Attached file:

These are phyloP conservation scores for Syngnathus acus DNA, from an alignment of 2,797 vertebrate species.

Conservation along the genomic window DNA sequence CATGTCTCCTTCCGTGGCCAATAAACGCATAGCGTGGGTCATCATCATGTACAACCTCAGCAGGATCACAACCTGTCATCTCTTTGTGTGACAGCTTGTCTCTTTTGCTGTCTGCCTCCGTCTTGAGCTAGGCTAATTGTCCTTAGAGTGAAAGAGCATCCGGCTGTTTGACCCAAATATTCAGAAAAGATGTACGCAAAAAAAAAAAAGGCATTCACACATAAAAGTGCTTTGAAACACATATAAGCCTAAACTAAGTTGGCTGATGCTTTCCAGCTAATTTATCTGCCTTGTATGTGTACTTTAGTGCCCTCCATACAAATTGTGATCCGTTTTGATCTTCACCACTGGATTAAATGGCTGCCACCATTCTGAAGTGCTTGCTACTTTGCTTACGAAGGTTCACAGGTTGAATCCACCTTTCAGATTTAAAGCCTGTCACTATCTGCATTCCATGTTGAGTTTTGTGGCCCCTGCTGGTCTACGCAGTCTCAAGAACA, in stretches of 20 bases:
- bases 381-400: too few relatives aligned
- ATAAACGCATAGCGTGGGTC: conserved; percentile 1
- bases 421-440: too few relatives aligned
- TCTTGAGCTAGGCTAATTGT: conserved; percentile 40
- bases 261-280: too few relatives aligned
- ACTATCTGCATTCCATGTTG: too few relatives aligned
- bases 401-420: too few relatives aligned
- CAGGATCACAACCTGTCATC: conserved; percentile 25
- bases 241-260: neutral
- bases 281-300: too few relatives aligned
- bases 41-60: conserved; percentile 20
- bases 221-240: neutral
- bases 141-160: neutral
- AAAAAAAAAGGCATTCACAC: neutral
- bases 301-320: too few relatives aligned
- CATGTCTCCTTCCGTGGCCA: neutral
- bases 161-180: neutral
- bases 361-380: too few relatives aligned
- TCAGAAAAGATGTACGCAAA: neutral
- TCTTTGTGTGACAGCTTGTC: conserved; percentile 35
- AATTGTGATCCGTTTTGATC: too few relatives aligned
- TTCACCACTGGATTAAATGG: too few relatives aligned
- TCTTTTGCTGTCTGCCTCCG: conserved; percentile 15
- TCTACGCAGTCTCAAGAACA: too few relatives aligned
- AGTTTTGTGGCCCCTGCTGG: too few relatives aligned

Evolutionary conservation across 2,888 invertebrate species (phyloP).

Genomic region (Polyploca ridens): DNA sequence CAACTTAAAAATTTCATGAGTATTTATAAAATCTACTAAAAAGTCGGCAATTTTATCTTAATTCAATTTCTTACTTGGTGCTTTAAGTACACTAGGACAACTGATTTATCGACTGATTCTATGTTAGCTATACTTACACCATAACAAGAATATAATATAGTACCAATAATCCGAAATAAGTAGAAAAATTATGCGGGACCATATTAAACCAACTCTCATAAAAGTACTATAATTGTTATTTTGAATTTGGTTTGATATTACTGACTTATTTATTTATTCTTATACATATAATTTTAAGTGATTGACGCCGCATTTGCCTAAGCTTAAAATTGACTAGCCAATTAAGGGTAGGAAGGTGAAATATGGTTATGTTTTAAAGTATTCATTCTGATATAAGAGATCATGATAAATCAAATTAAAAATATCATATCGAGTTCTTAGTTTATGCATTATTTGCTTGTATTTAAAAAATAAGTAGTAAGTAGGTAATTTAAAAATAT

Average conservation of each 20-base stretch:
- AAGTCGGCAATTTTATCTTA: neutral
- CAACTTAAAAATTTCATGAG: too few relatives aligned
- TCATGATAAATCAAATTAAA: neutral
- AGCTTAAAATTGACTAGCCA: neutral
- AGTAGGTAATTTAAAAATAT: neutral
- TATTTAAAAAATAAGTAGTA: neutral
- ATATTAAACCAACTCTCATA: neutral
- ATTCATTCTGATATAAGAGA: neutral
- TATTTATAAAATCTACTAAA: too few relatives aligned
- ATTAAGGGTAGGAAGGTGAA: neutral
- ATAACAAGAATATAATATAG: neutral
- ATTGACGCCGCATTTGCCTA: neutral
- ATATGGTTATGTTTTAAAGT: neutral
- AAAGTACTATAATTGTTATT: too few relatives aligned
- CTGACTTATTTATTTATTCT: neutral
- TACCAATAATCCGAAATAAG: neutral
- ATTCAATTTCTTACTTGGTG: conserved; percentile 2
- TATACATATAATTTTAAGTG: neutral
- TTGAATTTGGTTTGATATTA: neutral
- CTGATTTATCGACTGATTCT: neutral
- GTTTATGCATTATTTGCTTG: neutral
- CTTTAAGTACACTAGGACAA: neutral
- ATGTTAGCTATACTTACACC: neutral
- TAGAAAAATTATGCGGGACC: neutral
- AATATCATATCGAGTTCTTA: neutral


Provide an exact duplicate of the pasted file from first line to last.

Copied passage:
These are phyloP conservation scores for Syngnathus acus DNA, from an alignment of 2,797 vertebrate species.

Conservation along the genomic window DNA sequence CATGTCTCCTTCCGTGGCCAATAAACGCATAGCGTGGGTCATCATCATGTACAACCTCAGCAGGATCACAACCTGTCATCTCTTTGTGTGACAGCTTGTCTCTTTTGCTGTCTGCCTCCGTCTTGAGCTAGGCTAATTGTCCTTAGAGTGAAAGAGCATCCGGCTGTTTGACCCAAATATTCAGAAAAGATGTACGCAAAAAAAAAAAAGGCATTCACACATAAAAGTGCTTTGAAACACATATAAGCCTAAACTAAGTTGGCTGATGCTTTCCAGCTAATTTATCTGCCTTGTATGTGTACTTTAGTGCCCTCCATACAAATTGTGATCCGTTTTGATCTTCACCACTGGATTAAATGGCTGCCACCATTCTGAAGTGCTTGCTACTTTGCTTACGAAGGTTCACAGGTTGAATCCACCTTTCAGATTTAAAGCCTGTCACTATCTGCATTCCATGTTGAGTTTTGTGGCCCCTGCTGGTCTACGCAGTCTCAAGAACA, in stretches of 20 bases:
- bases 381-400: too few relatives aligned
- ATAAACGCATAGCGTGGGTC: conserved; percentile 1
- bases 421-440: too few relatives aligned
- TCTTGAGCTAGGCTAATTGT: conserved; percentile 40
- bases 261-280: too few relatives aligned
- ACTATCTGCATTCCATGTTG: too few relatives aligned
- bases 401-420: too few relatives aligned
- CAGGATCACAACCTGTCATC: conserved; percentile 25
- bases 241-260: neutral
- bases 281-300: too few relatives aligned
- bases 41-60: conserved; percentile 20
- bases 221-240: neutral
- bases 141-160: neutral
- AAAAAAAAAGGCATTCACAC: neutral
- bases 301-320: too few relatives aligned
- CATGTCTCCTTCCGTGGCCA: neutral
- bases 161-180: neutral
- bases 361-380: too few relatives aligned
- TCAGAAAAGATGTACGCAAA: neutral
- TCTTTGTGTGACAGCTTGTC: conserved; percentile 35
- AATTGTGATCCGTTTTGATC: too few relatives aligned
- TTCACCACTGGATTAAATGG: too few relatives aligned
- TCTTTTGCTGTCTGCCTCCG: conserved; percentile 15
- TCTACGCAGTCTCAAGAACA: too few relatives aligned
- AGTTTTGTGGCCCCTGCTGG: too few relatives aligned

Evolutionary conservation across 2,888 invertebrate species (phyloP).

Genomic region (Polyploca ridens): DNA sequence CAACTTAAAAATTTCATGAGTATTTATAAAATCTACTAAAAAGTCGGCAATTTTATCTTAATTCAATTTCTTACTTGGTGCTTTAAGTACACTAGGACAACTGATTTATCGACTGATTCTATGTTAGCTATACTTACACCATAACAAGAATATAATATAGTACCAATAATCCGAAATAAGTAGAAAAATTATGCGGGACCATATTAAACCAACTCTCATAAAAGTACTATAATTGTTATTTTGAATTTGGTTTGATATTACTGACTTATTTATTTATTCTTATACATATAATTTTAAGTGATTGACGCCGCATTTGCCTAAGCTTAAAATTGACTAGCCAATTAAGGGTAGGAAGGTGAAATATGGTTATGTTTTAAAGTATTCATTCTGATATAAGAGATCATGATAAATCAAATTAAAAATATCATATCGAGTTCTTAGTTTATGCATTATTTGCTTGTATTTAAAAAATAAGTAGTAAGTAGGTAATTTAAAAATAT

Average conservation of each 20-base stretch:
- AAGTCGGCAATTTTATCTTA: neutral
- CAACTTAAAAATTTCATGAG: too few relatives aligned
- TCATGATAAATCAAATTAAA: neutral
- AGCTTAAAATTGACTAGCCA: neutral
- AGTAGGTAATTTAAAAATAT: neutral
- TATTTAAAAAATAAGTAGTA: neutral
- ATATTAAACCAACTCTCATA: neutral
- ATTCATTCTGATATAAGAGA: neutral
- TATTTATAAAATCTACTAAA: too few relatives aligned
- ATTAAGGGTAGGAAGGTGAA: neutral
- ATAACAAGAATATAATATAG: neutral
- ATTGACGCCGCATTTGCCTA: neutral
- ATATGGTTATGTTTTAAAGT: neutral
- AAAGTACTATAATTGTTATT: too few relatives aligned
- CTGACTTATTTATTTATTCT: neutral
- TACCAATAATCCGAAATAAG: neutral
- ATTCAATTTCTTACTTGGTG: conserved; percentile 2
- TATACATATAATTTTAAGTG: neutral
- TTGAATTTGGTTTGATATTA: neutral
- CTGATTTATCGACTGATTCT: neutral
- GTTTATGCATTATTTGCTTG: neutral
- CTTTAAGTACACTAGGACAA: neutral
- ATGTTAGCTATACTTACACC: neutral
- TAGAAAAATTATGCGGGACC: neutral
- AATATCATATCGAGTTCTTA: neutral